Before a woman can savor the joy of holding her baby in her arms, she normally has to go through the tormenting pains of labor. Most women experienced severe or extreme pain quoting “the worst pain of my life”, while others reported minimal pain sensation. The intensity of labor pain varies widely among different individuals, and from different pregnancies of the same individual.

Labor pain, like any acute pain, has two components. First is the sensory or physical component, wherein the pain stimuli is transmitted to the brain; second is the affective component, which refers to how an individual subjectively interprets the painful stimuli through the interaction of external factors such as emotional, social, cultural, and cognitive variables distinct to the individual. [1]

Nowadays, any pregnant woman can opt for a painless labor and delivery by utilizing conventional medicine. If available in the hospital, she has a choice from epidural anesthesia, inhalation anesthetics, or administration of injected drugs. All of these procedures have the same mechanism of action – to block the first component of the pain pathway, the physical side.

However, due to the limited availability of these conventional methods, complementary and alternative methods exist. These are theories and practices that wish to address the second component of pain. These alternatives do not necessarily replace the conventional medicine, but only attempt to supplement it.

Here are some known alternative ways to lessen the pain during labor.

1. Psychoprophylactic Methods
This is based on physiologist Ivan Pavlov’s concept of classical conditioning. The pregnant woman is taught the anatomic and physiologic facts of childbirth and she is familiarized with the process. She is then instructed to do some mental relaxation techniques which may include focusing on certain breathing patterns or a specific concentration point, such as a mark in the wall. Employing such techniques could possibly block pain messages to the brain.

2. Leboyer’s Method
Instead of the usual environment where there is so much noise and light, this method offers comfort to the mother during delivery by providing serenity and a calm atmosphere during labor.

3. Hypnosis
Hypnosis seems to reduce awareness of pain, fear and anxiety; and raise pain threshold during labor. Here, the pregnant woman is initially subjected to hypnotic experiences making her relatively unaware, but not completely blind, to her surroundings. Few negative effects reported include headache, nausea, and dizziness. There can also be failure to dehypnotize the patient properly. Its use must be avoided in patients with psychotic decompensation.

4. Yoga
Yoga has an Indian origin, which suggests control of mind and body. It involves special training of breathing, which achieves relaxation and inner peace. Although there has been no scientific confirmation for these assertions, users of yoga noted decrease in pain sensation and lesser need for analgesic medication.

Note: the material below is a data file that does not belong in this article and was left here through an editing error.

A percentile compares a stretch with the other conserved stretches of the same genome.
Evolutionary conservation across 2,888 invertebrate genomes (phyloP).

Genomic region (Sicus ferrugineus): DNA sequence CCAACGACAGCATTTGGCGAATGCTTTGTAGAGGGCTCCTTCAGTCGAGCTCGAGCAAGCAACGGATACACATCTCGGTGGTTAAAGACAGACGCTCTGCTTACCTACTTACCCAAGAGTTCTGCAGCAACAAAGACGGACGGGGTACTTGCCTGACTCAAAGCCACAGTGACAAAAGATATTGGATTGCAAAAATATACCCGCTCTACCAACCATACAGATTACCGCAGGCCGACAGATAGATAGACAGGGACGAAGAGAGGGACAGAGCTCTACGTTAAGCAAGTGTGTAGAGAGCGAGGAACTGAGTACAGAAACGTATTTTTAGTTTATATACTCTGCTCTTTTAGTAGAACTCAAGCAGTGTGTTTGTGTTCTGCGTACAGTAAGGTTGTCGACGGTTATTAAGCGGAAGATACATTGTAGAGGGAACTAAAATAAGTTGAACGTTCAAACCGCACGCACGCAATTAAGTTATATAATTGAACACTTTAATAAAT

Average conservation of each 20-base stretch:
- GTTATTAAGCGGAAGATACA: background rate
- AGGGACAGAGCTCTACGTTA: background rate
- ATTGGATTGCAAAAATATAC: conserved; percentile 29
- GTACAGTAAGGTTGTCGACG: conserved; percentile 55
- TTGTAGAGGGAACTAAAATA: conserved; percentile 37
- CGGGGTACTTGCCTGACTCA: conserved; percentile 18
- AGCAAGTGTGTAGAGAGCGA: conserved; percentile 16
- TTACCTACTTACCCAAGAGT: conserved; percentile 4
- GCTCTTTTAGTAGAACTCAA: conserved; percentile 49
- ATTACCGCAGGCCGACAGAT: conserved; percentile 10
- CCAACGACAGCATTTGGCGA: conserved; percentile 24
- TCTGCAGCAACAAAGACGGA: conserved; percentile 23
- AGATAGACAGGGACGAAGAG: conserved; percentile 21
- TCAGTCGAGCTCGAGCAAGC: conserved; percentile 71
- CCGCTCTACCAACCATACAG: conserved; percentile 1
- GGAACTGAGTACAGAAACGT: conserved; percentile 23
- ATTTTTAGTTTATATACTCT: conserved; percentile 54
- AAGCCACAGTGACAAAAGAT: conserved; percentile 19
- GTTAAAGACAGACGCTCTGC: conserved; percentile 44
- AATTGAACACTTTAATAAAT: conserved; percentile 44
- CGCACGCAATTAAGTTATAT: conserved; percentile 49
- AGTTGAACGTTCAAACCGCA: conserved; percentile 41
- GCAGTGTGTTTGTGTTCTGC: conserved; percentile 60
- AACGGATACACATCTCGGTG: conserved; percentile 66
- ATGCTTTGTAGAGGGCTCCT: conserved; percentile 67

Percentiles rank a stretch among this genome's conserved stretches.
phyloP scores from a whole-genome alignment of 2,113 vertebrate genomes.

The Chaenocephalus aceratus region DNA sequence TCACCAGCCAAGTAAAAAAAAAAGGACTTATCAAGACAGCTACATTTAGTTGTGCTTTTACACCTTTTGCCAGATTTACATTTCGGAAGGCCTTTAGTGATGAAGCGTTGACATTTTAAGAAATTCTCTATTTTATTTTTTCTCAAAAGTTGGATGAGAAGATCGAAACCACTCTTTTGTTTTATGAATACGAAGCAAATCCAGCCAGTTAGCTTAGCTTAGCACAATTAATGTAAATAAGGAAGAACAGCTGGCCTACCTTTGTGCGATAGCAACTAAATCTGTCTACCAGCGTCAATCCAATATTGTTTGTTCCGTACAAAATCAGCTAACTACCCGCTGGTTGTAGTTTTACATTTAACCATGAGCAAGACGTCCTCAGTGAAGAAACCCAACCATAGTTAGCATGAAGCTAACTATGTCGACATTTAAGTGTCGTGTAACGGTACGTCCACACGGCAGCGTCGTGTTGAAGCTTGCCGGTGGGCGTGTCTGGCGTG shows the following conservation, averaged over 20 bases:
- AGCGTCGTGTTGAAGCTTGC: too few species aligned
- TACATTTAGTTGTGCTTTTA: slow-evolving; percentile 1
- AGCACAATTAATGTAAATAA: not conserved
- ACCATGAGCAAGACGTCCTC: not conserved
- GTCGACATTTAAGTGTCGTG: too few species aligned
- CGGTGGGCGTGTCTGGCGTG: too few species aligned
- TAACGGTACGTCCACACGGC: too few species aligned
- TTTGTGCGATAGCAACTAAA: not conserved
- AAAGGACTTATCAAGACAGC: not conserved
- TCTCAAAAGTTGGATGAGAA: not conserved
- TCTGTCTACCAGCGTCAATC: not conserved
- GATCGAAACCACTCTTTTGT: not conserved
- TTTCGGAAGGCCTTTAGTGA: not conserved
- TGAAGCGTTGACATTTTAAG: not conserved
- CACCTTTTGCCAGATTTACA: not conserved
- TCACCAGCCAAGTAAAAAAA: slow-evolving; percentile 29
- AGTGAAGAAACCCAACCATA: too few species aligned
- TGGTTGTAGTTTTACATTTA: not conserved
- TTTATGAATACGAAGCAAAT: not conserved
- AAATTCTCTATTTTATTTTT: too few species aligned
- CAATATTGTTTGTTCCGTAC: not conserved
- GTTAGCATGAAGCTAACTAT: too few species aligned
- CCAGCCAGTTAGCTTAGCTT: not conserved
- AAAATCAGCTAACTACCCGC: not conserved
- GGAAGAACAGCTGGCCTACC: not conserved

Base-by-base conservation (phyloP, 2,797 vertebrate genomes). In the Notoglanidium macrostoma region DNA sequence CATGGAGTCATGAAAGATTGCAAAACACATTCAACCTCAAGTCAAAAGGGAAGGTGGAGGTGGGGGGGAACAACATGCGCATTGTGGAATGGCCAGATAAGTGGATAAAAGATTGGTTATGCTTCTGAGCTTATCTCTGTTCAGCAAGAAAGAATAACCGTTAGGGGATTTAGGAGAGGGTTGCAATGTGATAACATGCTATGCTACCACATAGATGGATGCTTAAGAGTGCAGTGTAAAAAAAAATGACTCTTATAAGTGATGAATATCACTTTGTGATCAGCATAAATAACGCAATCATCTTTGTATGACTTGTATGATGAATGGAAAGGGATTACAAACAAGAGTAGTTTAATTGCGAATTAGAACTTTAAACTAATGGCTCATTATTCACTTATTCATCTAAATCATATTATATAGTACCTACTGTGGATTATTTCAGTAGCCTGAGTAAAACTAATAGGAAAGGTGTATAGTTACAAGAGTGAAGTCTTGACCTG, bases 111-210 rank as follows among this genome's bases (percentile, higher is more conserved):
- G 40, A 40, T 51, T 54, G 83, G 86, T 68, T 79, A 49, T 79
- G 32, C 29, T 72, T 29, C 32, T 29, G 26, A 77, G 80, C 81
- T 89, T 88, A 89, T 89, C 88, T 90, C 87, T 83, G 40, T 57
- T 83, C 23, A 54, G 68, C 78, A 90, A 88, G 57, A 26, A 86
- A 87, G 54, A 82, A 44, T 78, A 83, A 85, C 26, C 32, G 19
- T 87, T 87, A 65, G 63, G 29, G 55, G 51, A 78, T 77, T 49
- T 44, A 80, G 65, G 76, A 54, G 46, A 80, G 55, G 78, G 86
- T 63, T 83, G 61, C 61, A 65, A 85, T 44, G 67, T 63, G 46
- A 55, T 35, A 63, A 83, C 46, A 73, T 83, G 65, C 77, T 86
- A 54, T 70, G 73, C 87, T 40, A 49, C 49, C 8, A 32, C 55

5. Music Therapy
It is believed that pregnant women can achieve sedation and relaxation during the early stage of labor by playing a slow and restful type of music. On the other hand, music with a continuous beat is a stimulant that can promote the active stage of labor.

6. Acupuncture
This includes stimulating specific anatomic parts of the body with the use of needles. It is hypothesized that by stimulating acupuncture points, the level of chemical neurotransmitters in the body is altered. For instance, there is an increase of endorphin level, which like morphine, has analgesic property.

7. Therapeutic Touch
This refers to application of hand pressure to the pregnant woman’s back, hips, abdomen, thighs, sacrum or perineum. The purpose of therapeutic touch is to communicate caring and reassurance.

8. Hydrotherapy
Women who used water immersion during the early stage of labor reported statistically significant less pain than those not laboring in water.

9. Herbal Medicines
This includes the use and application of plant materials which are believed to have a calming and relaxing effect. The downside of herbal remedies though, is that they have less scientific inquiry regarding its pharmacologically active ingredient and toxicity potentials.

10. Aromatherapy
This uses essential oils extracted from botanical sources. Combined with massage, it enhances relaxation and helps relieve anxiety and stress.

Alternative methods may be useful during the early stage of labor. As a distracter, it diverts the woman’s attention from the source of pain. But during the delivery itself when physiologic pain is at its peak, a woman may need additional conventional intervention.

Reference:

Tournaire, Michel (2008). Complementary and Alternative Approaches to Pain Relief During Labor. http://www.medscape.com/viewarticle/570648